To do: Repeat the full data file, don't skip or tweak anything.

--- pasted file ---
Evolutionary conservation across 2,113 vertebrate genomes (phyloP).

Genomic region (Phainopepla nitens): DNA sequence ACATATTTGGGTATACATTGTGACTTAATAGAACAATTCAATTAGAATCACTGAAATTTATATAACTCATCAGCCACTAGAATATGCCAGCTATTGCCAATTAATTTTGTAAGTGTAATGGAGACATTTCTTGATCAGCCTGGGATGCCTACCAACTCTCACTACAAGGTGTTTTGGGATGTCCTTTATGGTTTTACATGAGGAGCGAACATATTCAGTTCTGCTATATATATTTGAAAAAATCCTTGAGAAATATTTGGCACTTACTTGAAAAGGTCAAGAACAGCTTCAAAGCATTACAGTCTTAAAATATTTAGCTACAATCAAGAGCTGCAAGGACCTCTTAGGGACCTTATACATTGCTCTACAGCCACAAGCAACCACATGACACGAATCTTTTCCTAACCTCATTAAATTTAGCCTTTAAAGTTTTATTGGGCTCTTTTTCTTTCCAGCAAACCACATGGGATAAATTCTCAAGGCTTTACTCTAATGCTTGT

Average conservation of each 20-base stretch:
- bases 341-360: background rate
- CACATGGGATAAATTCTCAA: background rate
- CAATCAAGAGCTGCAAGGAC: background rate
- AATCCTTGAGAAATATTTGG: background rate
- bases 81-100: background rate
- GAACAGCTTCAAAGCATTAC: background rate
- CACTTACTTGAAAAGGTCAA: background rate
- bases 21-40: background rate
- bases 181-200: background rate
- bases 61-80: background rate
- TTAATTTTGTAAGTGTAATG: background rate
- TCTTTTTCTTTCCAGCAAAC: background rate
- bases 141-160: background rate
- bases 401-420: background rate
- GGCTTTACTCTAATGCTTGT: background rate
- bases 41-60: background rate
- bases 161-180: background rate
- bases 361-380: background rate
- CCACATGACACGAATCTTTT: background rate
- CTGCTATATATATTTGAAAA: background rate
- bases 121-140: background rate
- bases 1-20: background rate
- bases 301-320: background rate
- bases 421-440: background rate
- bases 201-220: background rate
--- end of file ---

Evolutionary conservation across 2,113 vertebrate genomes (phyloP).

Genomic region (Phainopepla nitens): DNA sequence ACATATTTGGGTATACATTGTGACTTAATAGAACAATTCAATTAGAATCACTGAAATTTATATAACTCATCAGCCACTAGAATATGCCAGCTATTGCCAATTAATTTTGTAAGTGTAATGGAGACATTTCTTGATCAGCCTGGGATGCCTACCAACTCTCACTACAAGGTGTTTTGGGATGTCCTTTATGGTTTTACATGAGGAGCGAACATATTCAGTTCTGCTATATATATTTGAAAAAATCCTTGAGAAATATTTGGCACTTACTTGAAAAGGTCAAGAACAGCTTCAAAGCATTACAGTCTTAAAATATTTAGCTACAATCAAGAGCTGCAAGGACCTCTTAGGGACCTTATACATTGCTCTACAGCCACAAGCAACCACATGACACGAATCTTTTCCTAACCTCATTAAATTTAGCCTTTAAAGTTTTATTGGGCTCTTTTTCTTTCCAGCAAACCACATGGGATAAATTCTCAAGGCTTTACTCTAATGCTTGT

Average conservation of each 20-base stretch:
- bases 341-360: background rate
- CACATGGGATAAATTCTCAA: background rate
- CAATCAAGAGCTGCAAGGAC: background rate
- AATCCTTGAGAAATATTTGG: background rate
- bases 81-100: background rate
- GAACAGCTTCAAAGCATTAC: background rate
- CACTTACTTGAAAAGGTCAA: background rate
- bases 21-40: background rate
- bases 181-200: background rate
- bases 61-80: background rate
- TTAATTTTGTAAGTGTAATG: background rate
- TCTTTTTCTTTCCAGCAAAC: background rate
- bases 141-160: background rate
- bases 401-420: background rate
- GGCTTTACTCTAATGCTTGT: background rate
- bases 41-60: background rate
- bases 161-180: background rate
- bases 361-380: background rate
- CCACATGACACGAATCTTTT: background rate
- CTGCTATATATATTTGAAAA: background rate
- bases 121-140: background rate
- bases 1-20: background rate
- bases 301-320: background rate
- bases 421-440: background rate
- bases 201-220: background rate